But is Bachelet merely a carbon copy of Lagos?

This afternoon, at Chile’s National Stadium in Santiago—the site where, over thirty-years ago,  thousands of leftists and supporters of the Allende government were imprisoned, tortured, and executed—the people came out in droves to vote. As the votes were counted, one after the other was for Michelle Bachelet.  The people cheered. At that moment, one couldn’t help but be reminded that the president-elect was once a comrade of the stadium’s fallen.

Indeed, during the dictatorship, she, along with her partner, was part of the Chilean revolutionary armed front — the “terrorist” group, according to Pinochet, that emerged in the 1970s. Her partner was assassinated. She became a prisoner in the most notorious of Pinochet’s torture camps, Villa Grimaldi, before being exiled to Europe. In this sense, she is, distinctly, not Lagos.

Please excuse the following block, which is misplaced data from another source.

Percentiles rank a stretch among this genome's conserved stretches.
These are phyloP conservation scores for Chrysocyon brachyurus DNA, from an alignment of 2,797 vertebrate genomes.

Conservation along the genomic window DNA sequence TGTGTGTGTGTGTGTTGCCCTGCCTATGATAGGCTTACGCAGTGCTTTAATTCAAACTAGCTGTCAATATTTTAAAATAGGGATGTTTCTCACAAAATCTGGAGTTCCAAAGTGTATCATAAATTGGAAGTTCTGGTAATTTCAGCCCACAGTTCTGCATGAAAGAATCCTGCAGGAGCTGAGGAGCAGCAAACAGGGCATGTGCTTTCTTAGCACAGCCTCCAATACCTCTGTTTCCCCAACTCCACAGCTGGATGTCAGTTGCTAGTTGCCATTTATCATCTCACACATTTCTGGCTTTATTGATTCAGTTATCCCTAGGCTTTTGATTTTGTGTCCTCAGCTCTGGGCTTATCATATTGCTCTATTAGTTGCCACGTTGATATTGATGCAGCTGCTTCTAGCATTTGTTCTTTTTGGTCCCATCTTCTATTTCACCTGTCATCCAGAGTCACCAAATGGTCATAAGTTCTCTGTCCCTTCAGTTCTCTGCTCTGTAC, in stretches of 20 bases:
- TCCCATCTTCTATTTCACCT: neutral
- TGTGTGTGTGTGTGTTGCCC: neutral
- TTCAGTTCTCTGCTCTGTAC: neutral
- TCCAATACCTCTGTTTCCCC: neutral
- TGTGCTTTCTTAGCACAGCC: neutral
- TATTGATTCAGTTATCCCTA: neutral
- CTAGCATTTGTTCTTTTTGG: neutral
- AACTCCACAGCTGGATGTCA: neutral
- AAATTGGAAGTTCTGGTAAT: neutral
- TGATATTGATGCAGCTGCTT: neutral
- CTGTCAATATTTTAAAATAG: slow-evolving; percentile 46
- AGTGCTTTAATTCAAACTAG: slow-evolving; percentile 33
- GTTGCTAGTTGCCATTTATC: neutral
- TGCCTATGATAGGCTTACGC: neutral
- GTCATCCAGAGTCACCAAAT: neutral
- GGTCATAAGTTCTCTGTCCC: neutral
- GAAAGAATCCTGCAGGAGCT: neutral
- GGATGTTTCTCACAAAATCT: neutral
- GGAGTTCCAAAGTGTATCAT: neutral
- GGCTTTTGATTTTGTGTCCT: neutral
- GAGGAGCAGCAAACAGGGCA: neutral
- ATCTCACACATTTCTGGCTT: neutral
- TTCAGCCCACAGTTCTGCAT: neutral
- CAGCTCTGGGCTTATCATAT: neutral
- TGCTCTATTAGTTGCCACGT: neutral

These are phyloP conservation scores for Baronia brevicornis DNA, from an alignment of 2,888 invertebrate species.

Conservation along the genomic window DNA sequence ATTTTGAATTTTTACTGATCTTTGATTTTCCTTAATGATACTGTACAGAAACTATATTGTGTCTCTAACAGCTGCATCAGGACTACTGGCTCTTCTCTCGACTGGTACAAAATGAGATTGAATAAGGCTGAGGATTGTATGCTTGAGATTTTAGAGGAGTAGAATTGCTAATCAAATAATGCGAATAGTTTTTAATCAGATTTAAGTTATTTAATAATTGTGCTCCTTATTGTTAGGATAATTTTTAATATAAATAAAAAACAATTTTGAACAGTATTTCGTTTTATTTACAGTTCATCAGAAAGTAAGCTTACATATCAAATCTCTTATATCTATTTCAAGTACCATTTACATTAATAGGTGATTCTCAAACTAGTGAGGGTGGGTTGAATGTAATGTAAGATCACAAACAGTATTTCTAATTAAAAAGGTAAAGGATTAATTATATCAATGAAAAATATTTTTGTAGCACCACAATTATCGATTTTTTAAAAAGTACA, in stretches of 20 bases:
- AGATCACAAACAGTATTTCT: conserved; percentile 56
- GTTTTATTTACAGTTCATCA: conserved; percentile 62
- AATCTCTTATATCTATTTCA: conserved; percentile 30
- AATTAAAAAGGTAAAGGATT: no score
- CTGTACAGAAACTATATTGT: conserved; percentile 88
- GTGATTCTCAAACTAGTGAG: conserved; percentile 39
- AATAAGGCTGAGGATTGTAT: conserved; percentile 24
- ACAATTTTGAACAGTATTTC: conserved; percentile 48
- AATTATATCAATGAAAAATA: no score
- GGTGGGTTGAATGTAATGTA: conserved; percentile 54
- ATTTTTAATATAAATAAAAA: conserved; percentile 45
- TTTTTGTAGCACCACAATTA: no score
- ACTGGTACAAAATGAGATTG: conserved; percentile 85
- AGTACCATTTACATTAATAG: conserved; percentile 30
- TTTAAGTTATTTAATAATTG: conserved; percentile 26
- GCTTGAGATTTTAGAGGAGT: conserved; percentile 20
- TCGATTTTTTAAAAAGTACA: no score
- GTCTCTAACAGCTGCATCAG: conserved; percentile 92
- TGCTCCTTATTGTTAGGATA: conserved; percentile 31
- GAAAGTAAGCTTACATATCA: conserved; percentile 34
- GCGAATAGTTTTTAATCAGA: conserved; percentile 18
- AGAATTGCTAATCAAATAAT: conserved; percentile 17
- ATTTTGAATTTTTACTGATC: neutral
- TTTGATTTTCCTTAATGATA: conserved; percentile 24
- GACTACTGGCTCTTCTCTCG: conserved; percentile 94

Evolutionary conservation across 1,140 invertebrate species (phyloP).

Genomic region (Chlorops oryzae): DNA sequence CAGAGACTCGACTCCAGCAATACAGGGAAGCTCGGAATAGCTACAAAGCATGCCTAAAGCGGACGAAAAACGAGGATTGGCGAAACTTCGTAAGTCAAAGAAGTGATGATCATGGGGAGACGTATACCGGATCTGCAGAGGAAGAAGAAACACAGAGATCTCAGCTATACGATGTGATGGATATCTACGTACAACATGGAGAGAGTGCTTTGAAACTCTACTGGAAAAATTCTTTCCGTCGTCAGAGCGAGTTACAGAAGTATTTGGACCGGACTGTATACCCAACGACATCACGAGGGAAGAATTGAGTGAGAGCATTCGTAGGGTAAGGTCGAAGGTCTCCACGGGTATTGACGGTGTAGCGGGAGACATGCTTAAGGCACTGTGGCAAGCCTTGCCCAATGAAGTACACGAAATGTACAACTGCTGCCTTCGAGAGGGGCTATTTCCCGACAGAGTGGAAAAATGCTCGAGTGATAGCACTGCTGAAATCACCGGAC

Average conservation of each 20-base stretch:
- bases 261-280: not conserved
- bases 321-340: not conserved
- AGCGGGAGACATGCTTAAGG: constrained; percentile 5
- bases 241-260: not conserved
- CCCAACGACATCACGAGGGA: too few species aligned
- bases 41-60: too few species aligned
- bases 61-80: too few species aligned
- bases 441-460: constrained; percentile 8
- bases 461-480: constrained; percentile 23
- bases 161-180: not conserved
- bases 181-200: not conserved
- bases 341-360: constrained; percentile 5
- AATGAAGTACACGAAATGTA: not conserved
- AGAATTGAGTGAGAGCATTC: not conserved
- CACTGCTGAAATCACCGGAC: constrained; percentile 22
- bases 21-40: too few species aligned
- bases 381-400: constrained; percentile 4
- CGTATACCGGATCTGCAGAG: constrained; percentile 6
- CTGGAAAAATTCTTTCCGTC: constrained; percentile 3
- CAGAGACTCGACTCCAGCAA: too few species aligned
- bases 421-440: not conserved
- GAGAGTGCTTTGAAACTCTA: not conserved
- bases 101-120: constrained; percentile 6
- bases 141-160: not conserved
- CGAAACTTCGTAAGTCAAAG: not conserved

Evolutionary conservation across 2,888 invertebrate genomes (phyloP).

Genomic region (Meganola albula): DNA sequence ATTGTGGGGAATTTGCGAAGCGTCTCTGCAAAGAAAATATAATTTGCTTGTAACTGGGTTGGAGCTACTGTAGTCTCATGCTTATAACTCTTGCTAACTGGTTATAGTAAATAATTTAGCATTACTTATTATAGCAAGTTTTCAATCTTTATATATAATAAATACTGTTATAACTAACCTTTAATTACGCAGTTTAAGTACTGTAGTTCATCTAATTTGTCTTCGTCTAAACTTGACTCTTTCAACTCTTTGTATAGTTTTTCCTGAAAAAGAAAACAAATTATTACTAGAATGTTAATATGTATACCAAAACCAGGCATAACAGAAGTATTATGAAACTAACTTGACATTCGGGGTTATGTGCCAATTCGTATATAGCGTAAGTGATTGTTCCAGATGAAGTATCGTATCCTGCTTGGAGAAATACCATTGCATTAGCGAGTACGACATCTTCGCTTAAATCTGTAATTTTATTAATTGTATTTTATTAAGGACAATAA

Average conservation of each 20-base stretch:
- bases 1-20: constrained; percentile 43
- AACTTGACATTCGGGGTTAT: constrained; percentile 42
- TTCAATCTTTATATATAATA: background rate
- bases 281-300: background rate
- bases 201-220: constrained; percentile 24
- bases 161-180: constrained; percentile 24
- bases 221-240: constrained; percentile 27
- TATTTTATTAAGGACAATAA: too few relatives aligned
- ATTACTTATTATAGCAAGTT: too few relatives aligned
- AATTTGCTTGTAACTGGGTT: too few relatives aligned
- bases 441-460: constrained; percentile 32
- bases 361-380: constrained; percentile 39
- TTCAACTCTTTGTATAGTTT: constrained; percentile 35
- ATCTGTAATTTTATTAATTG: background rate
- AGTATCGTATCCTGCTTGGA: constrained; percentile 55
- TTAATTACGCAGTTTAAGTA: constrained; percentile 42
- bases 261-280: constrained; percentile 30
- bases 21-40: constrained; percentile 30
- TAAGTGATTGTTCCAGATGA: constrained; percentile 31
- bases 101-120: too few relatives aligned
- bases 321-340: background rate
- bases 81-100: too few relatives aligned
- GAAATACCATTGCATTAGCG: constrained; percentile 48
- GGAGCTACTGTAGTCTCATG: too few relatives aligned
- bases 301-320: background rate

So it comes as little surprise that many are hopeful that Bachelet will do something different than her predecessor, that she will perhaps enlist the ethos of Allende’s socialist project that was placed, quite literally, on the firing line. But it is far too soon to tell.

So far we know that she has openly rejected the Bush doctrine of an emergent “axis of evil” in Latin America. When asked during a recent debate whether or not Chile could afford to be lumped together with a Cuba, Venezuela, or Bolivia, Bachelet stood firmly against the unfair demonizing of these nations. Instead, she has expressed a willingness to establish cordial relations with a Boiliva under the leadership of Morales, as well as with an uncertain Peru—two countries that often view Chile in an almost imperialist light (Chile occupies land that both countries believe are rightly theirs).

Tonight, as a victorious Bachelet addressed the crowds lining downtown Santiago, she ever so carefully alluded to the Chilean people once again occupying the “grandes Alameda”—the grand avenues of Santiago. For those who recall, or for those who were listening just carefully enough, here the president-elect was subtly referencing Allende’s famous last speech. Thirty-three years ago, while holed up in the presidential palace shortly before his death, Allende gave his final address over the airwaves: “May you go forward in the knowledge that, sooner rather than later, the grand avenues will open up once again.”